Rabbi Harold M. Schulweis remembered with tears and laughter at funeral


My immortality, if there be such for me, is not in tears, blame or self-recrimination.

But in the joy you give to others, in raising the fallen and loosening the fetters of the bound.

In your loyalty to God’s special children – the widow, the orphan, the poor, the stranger in your gates, the weak – I take pride.

 

As was often the case, Rabbi Harold M. Schulweis said it best, even at his own funeral service, in the excerpts, (a portion of which is reprinted above), from his poem “For Those Beloved Who Survive Me,” printed in the program.

Despite the rabbi’s admonition, there were tears at the funeral service on Dec. 21 among the more than 1,500 speakers friends, congregants and admirers who overflowed the large Valley Beth Shalom sanctuary and into adjoining rooms. Rabbi Schulweis died on Dec. 18 at 89.

But there was laughter, too, as rabbinical colleagues, family members and others profoundly touched by the rabbi’s warmth and wisdom recalled anecdotes from the rich life of the man who was arguably the most influential synagogue leader of his generation.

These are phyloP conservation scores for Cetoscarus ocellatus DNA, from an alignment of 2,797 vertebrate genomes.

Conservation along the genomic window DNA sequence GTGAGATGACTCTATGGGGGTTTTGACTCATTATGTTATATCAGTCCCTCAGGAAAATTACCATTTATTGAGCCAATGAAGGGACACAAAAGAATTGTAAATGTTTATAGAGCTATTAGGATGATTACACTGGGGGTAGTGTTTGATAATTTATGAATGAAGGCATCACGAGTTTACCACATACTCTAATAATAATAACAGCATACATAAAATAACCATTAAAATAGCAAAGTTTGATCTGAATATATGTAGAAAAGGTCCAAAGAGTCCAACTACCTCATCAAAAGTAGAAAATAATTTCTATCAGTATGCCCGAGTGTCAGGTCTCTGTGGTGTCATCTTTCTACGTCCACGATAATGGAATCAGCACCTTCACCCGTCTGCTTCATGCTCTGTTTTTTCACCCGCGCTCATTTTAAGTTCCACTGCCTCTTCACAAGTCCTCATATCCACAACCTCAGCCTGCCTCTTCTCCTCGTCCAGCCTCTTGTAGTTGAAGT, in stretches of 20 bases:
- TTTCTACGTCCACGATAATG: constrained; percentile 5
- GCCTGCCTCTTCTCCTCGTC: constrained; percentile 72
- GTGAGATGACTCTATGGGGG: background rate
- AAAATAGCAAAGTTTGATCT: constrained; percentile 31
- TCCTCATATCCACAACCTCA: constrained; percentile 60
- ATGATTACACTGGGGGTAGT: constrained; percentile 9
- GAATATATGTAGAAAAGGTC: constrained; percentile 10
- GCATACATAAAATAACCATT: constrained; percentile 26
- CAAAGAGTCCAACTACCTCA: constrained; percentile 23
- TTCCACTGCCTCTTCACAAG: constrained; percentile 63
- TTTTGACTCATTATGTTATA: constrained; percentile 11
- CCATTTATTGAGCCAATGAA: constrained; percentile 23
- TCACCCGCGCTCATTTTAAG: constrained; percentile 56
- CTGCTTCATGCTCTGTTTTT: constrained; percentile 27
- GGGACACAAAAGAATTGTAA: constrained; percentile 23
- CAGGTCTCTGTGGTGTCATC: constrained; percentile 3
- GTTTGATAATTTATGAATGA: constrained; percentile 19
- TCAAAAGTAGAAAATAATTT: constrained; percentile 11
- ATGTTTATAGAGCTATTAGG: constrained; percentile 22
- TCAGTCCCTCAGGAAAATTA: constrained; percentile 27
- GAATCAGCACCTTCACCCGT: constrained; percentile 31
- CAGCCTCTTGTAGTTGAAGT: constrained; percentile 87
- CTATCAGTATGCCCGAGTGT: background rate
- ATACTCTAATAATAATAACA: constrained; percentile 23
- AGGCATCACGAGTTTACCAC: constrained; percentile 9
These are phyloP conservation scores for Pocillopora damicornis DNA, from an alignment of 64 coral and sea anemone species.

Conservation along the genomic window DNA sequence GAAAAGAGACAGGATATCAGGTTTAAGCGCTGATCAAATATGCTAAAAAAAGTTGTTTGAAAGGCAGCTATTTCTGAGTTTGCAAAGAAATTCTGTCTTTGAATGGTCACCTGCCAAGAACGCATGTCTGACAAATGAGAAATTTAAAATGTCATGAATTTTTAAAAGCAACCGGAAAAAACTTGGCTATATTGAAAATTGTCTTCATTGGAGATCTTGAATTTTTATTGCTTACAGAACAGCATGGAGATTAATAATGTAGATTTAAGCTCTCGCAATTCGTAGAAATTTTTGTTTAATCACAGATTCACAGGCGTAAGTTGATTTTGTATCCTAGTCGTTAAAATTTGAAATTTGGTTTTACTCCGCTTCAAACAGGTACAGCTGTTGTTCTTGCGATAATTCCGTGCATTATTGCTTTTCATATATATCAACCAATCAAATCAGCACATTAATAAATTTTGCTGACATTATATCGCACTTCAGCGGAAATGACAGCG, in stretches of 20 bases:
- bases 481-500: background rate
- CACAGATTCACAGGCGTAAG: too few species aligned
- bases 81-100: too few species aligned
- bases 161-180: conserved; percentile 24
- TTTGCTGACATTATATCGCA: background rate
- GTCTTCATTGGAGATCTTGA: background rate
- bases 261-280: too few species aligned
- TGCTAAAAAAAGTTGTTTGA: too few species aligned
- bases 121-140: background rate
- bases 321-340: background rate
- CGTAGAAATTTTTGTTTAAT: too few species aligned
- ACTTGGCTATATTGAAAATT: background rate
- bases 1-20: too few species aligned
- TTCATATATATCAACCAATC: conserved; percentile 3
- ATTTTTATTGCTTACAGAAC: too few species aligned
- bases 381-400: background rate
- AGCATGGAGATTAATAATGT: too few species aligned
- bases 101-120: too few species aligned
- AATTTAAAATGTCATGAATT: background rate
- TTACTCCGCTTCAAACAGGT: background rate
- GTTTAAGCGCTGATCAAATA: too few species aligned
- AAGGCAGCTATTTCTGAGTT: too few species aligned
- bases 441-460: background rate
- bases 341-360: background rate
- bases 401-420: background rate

Three rabbis who had worked closely with him, Joshua Hoffman, Stewart Vogel and Noah Farkas, recalled Schulweis’ modesty, erudition and their difficulty in addressing their revered mentor as “Harold,” despite the latter’s insistence. “For most of us, the voice of God was Rabbi Harold Schulweis,” Vogel said. But he was also marked by “rabbinic humility.” Vogel added.

Rabbi Schulweis’ younger cousin, Harvey Schulweis, observed that when the former spoke “he looked into your soul, and there was no one else in the room but you and me.”

As if to illuminate these words, sunlight, reflected through a stained glass window, streamed across the bimah.

Janice Kamenir-Resnick, whom Schulweis enlisted as co-founder of the Jewish World Watch, thanked her mentor for “making us leave our comfort zone” and for “opening your mouth and opening my eyes.”